1. Such a cool idea. I guess it does take a shift in attitude to go from ‘quick and convenient’ at the local grocery super chain store to making your own chicken broth. (Not sure I can do the whole chicken feet thing!) I love to plan and organize and a change in this kind of lifestyle would require that…could be worth it in the long run, thought…healthier eating is always a better choice.
    I’m growning pumpkins this year…the big ones! Got bugs, though, so I need to find the buggers and see what I can do about it. The funny thing is, we spent about $60 on soil and fertilizer…probably the same we would have spent on pumpkins this halloween anyways!
    Can’t wait to read more posts…

    Comment by sdsue — July 17, 2008 @ 5:53 pm |Reply

  2. Good start, and welcome to the blogosphere! Will you marry me?

    Comment by PDXMitch — July 19, 2008 @ 5:40 am |Reply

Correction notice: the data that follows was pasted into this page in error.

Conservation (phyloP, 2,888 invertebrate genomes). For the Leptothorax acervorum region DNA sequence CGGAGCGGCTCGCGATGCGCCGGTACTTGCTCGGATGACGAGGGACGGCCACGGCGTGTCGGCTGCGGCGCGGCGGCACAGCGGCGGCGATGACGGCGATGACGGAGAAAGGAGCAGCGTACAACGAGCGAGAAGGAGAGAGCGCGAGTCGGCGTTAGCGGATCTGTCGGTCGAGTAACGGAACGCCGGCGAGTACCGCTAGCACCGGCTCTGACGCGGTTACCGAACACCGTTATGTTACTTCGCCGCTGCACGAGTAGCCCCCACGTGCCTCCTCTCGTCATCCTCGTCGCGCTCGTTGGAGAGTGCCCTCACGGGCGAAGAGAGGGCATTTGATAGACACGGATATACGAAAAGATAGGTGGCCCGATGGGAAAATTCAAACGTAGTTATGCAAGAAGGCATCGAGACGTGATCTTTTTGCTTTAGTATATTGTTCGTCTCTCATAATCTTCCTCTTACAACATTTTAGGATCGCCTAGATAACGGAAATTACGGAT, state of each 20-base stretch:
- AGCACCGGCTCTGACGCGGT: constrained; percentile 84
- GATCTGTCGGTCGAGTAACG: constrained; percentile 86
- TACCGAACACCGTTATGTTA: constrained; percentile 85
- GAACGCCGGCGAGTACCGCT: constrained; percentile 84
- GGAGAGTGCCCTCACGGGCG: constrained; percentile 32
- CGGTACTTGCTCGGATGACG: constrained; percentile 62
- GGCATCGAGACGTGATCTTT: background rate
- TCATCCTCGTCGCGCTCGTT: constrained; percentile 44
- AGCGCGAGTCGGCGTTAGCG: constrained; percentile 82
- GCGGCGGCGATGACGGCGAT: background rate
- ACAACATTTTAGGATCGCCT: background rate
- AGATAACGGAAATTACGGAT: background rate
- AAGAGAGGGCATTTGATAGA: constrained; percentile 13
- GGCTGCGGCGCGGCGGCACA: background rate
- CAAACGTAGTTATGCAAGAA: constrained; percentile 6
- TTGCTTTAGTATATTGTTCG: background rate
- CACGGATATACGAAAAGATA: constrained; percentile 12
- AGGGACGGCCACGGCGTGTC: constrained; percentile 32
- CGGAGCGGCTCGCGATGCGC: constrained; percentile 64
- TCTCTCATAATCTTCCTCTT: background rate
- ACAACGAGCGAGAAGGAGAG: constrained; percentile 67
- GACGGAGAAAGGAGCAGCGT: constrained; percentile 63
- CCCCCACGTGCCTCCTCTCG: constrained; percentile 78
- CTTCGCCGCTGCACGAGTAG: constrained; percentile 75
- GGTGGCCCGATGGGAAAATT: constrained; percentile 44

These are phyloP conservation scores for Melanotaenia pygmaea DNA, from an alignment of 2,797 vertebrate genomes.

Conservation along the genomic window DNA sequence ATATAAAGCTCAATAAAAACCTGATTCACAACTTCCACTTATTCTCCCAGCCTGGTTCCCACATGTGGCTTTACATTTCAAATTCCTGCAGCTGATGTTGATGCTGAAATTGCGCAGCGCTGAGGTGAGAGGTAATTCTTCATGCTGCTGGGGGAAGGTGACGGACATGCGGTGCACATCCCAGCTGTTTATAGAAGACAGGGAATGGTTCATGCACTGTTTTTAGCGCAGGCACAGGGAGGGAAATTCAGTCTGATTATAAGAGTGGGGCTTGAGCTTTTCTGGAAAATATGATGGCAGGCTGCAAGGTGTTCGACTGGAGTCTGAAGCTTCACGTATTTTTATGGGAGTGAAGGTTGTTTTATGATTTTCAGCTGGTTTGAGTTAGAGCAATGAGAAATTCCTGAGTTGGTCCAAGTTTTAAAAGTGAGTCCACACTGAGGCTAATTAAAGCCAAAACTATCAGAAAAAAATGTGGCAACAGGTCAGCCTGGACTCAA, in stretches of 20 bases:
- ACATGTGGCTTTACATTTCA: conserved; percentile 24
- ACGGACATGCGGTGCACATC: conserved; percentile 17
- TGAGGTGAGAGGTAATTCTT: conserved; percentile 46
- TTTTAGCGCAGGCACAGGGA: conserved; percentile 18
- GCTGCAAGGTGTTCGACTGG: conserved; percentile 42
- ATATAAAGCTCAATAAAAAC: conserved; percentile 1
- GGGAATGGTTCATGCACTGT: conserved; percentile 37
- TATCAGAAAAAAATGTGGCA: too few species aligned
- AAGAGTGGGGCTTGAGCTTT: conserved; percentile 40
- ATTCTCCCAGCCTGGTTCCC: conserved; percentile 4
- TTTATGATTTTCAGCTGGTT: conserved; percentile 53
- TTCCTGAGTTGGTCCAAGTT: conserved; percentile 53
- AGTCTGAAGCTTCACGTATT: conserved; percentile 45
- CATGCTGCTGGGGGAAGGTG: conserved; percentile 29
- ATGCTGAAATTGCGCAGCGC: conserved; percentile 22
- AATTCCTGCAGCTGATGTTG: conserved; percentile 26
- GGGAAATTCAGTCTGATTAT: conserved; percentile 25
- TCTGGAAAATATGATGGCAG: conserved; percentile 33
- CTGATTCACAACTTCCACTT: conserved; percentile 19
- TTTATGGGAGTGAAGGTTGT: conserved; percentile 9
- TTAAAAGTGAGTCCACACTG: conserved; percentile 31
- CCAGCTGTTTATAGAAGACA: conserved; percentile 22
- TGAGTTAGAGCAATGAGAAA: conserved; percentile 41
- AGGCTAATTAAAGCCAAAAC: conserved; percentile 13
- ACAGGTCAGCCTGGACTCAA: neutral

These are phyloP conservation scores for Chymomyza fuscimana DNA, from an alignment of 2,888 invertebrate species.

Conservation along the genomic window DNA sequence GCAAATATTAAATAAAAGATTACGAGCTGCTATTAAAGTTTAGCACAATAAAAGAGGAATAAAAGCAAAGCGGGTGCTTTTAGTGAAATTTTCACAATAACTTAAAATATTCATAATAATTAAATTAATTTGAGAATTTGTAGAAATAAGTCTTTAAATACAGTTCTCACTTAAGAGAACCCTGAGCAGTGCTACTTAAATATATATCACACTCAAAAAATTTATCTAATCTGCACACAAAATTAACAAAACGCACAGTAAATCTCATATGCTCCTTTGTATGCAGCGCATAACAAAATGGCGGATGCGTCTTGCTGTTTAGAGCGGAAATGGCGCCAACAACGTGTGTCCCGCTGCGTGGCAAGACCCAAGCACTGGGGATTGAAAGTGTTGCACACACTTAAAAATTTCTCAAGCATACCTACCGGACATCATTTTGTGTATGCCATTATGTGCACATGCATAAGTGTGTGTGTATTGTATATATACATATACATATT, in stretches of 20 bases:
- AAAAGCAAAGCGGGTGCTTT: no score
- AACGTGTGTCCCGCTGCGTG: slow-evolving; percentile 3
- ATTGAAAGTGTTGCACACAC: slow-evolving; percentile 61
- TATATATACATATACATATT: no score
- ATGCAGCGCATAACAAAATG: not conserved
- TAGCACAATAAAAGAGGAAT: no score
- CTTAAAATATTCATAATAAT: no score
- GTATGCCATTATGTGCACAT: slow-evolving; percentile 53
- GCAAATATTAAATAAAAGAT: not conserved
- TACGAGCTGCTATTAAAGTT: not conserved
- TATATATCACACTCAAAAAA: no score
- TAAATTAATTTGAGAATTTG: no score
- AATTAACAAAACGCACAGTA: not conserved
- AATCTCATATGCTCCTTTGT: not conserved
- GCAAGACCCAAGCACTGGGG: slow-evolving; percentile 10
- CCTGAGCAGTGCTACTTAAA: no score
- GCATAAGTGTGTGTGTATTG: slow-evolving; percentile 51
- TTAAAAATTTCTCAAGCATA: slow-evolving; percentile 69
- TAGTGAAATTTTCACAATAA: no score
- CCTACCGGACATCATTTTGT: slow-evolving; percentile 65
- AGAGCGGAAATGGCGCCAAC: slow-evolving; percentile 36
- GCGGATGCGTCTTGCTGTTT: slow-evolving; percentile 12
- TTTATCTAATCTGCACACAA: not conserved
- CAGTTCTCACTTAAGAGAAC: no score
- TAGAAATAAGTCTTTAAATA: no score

3. I am so impressed. Can’ wait for some of the recipes you mentioned. I will be checking back in.

    Comment by Linda Hightower — August 4, 2008 @ 1:26 pm |Reply

  4. After living in the suburbs for two and a half months I realized it wasn’t for me – great – I appreciate your admiting this lifestyle is anything but sustainable this is especially true in the Eastern suburbs of the DC metro area. One of my main concerns is the lack of diversity and experience that the youth are provided within these gated and semi closed off communities which lie outside some of the most diverse communities available.

    Comment by e — August 10, 2008 @ 3:56 pm |Reply